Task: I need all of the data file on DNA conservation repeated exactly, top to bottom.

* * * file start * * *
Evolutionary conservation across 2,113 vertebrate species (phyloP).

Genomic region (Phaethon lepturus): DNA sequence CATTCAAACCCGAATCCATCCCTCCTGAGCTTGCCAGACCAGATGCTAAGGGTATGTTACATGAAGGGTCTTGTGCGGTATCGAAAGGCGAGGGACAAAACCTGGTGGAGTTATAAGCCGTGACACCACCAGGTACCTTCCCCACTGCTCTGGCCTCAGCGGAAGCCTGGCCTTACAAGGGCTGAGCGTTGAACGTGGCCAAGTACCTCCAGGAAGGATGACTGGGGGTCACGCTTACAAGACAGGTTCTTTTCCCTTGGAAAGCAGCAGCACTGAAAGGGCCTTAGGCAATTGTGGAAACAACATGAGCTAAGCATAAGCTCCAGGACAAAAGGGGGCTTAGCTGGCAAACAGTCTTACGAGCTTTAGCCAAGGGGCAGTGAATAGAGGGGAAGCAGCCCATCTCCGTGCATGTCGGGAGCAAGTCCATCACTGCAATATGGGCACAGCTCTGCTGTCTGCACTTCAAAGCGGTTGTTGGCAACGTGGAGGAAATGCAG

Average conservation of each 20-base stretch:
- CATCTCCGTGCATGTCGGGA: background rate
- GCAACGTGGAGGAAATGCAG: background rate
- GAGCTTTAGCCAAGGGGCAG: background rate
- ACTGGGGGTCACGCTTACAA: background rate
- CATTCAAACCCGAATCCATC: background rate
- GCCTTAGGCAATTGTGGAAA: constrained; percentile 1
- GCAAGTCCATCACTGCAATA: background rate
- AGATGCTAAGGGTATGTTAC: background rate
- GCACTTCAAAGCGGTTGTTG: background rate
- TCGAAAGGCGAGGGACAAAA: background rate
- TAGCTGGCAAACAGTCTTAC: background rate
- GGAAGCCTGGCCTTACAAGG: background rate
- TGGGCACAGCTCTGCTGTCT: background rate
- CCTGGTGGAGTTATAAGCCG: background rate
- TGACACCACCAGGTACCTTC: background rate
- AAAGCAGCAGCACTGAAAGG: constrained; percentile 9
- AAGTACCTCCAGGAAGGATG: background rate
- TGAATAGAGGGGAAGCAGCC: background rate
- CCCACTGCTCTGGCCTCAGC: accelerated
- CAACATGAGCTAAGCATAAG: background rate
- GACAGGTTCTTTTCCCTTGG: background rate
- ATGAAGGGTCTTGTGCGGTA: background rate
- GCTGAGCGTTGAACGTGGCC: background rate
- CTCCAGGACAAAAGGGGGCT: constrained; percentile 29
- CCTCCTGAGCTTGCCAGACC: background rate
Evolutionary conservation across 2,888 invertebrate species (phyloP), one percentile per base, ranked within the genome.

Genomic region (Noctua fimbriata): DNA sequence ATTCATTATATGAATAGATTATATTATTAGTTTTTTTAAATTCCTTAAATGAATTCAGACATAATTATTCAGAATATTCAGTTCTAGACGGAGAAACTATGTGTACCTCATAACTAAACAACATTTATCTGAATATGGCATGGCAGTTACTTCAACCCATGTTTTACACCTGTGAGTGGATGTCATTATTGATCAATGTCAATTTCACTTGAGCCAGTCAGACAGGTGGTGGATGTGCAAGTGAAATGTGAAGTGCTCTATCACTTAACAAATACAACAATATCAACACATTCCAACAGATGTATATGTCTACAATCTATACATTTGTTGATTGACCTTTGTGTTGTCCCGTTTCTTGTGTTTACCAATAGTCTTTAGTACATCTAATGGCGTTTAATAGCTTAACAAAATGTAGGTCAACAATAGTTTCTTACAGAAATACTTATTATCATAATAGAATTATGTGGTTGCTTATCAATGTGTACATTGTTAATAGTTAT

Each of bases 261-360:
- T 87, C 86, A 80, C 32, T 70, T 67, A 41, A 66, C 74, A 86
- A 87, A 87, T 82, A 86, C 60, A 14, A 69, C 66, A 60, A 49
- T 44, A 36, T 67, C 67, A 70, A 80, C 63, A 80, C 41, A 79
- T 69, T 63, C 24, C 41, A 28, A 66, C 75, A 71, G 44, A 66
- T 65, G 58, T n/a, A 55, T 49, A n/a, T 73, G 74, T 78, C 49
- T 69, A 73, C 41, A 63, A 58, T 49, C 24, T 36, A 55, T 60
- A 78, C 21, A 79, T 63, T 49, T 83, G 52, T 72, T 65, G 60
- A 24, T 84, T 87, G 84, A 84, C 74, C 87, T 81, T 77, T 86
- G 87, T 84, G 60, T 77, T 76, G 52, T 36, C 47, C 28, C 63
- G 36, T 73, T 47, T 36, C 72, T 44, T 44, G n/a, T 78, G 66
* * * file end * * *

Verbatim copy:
Evolutionary conservation across 2,113 vertebrate species (phyloP).

Genomic region (Phaethon lepturus): DNA sequence CATTCAAACCCGAATCCATCCCTCCTGAGCTTGCCAGACCAGATGCTAAGGGTATGTTACATGAAGGGTCTTGTGCGGTATCGAAAGGCGAGGGACAAAACCTGGTGGAGTTATAAGCCGTGACACCACCAGGTACCTTCCCCACTGCTCTGGCCTCAGCGGAAGCCTGGCCTTACAAGGGCTGAGCGTTGAACGTGGCCAAGTACCTCCAGGAAGGATGACTGGGGGTCACGCTTACAAGACAGGTTCTTTTCCCTTGGAAAGCAGCAGCACTGAAAGGGCCTTAGGCAATTGTGGAAACAACATGAGCTAAGCATAAGCTCCAGGACAAAAGGGGGCTTAGCTGGCAAACAGTCTTACGAGCTTTAGCCAAGGGGCAGTGAATAGAGGGGAAGCAGCCCATCTCCGTGCATGTCGGGAGCAAGTCCATCACTGCAATATGGGCACAGCTCTGCTGTCTGCACTTCAAAGCGGTTGTTGGCAACGTGGAGGAAATGCAG

Average conservation of each 20-base stretch:
- CATCTCCGTGCATGTCGGGA: background rate
- GCAACGTGGAGGAAATGCAG: background rate
- GAGCTTTAGCCAAGGGGCAG: background rate
- ACTGGGGGTCACGCTTACAA: background rate
- CATTCAAACCCGAATCCATC: background rate
- GCCTTAGGCAATTGTGGAAA: constrained; percentile 1
- GCAAGTCCATCACTGCAATA: background rate
- AGATGCTAAGGGTATGTTAC: background rate
- GCACTTCAAAGCGGTTGTTG: background rate
- TCGAAAGGCGAGGGACAAAA: background rate
- TAGCTGGCAAACAGTCTTAC: background rate
- GGAAGCCTGGCCTTACAAGG: background rate
- TGGGCACAGCTCTGCTGTCT: background rate
- CCTGGTGGAGTTATAAGCCG: background rate
- TGACACCACCAGGTACCTTC: background rate
- AAAGCAGCAGCACTGAAAGG: constrained; percentile 9
- AAGTACCTCCAGGAAGGATG: background rate
- TGAATAGAGGGGAAGCAGCC: background rate
- CCCACTGCTCTGGCCTCAGC: accelerated
- CAACATGAGCTAAGCATAAG: background rate
- GACAGGTTCTTTTCCCTTGG: background rate
- ATGAAGGGTCTTGTGCGGTA: background rate
- GCTGAGCGTTGAACGTGGCC: background rate
- CTCCAGGACAAAAGGGGGCT: constrained; percentile 29
- CCTCCTGAGCTTGCCAGACC: background rate
Evolutionary conservation across 2,888 invertebrate species (phyloP), one percentile per base, ranked within the genome.

Genomic region (Noctua fimbriata): DNA sequence ATTCATTATATGAATAGATTATATTATTAGTTTTTTTAAATTCCTTAAATGAATTCAGACATAATTATTCAGAATATTCAGTTCTAGACGGAGAAACTATGTGTACCTCATAACTAAACAACATTTATCTGAATATGGCATGGCAGTTACTTCAACCCATGTTTTACACCTGTGAGTGGATGTCATTATTGATCAATGTCAATTTCACTTGAGCCAGTCAGACAGGTGGTGGATGTGCAAGTGAAATGTGAAGTGCTCTATCACTTAACAAATACAACAATATCAACACATTCCAACAGATGTATATGTCTACAATCTATACATTTGTTGATTGACCTTTGTGTTGTCCCGTTTCTTGTGTTTACCAATAGTCTTTAGTACATCTAATGGCGTTTAATAGCTTAACAAAATGTAGGTCAACAATAGTTTCTTACAGAAATACTTATTATCATAATAGAATTATGTGGTTGCTTATCAATGTGTACATTGTTAATAGTTAT

Each of bases 261-360:
- T 87, C 86, A 80, C 32, T 70, T 67, A 41, A 66, C 74, A 86
- A 87, A 87, T 82, A 86, C 60, A 14, A 69, C 66, A 60, A 49
- T 44, A 36, T 67, C 67, A 70, A 80, C 63, A 80, C 41, A 79
- T 69, T 63, C 24, C 41, A 28, A 66, C 75, A 71, G 44, A 66
- T 65, G 58, T n/a, A 55, T 49, A n/a, T 73, G 74, T 78, C 49
- T 69, A 73, C 41, A 63, A 58, T 49, C 24, T 36, A 55, T 60
- A 78, C 21, A 79, T 63, T 49, T 83, G 52, T 72, T 65, G 60
- A 24, T 84, T 87, G 84, A 84, C 74, C 87, T 81, T 77, T 86
- G 87, T 84, G 60, T 77, T 76, G 52, T 36, C 47, C 28, C 63
- G 36, T 73, T 47, T 36, C 72, T 44, T 44, G n/a, T 78, G 66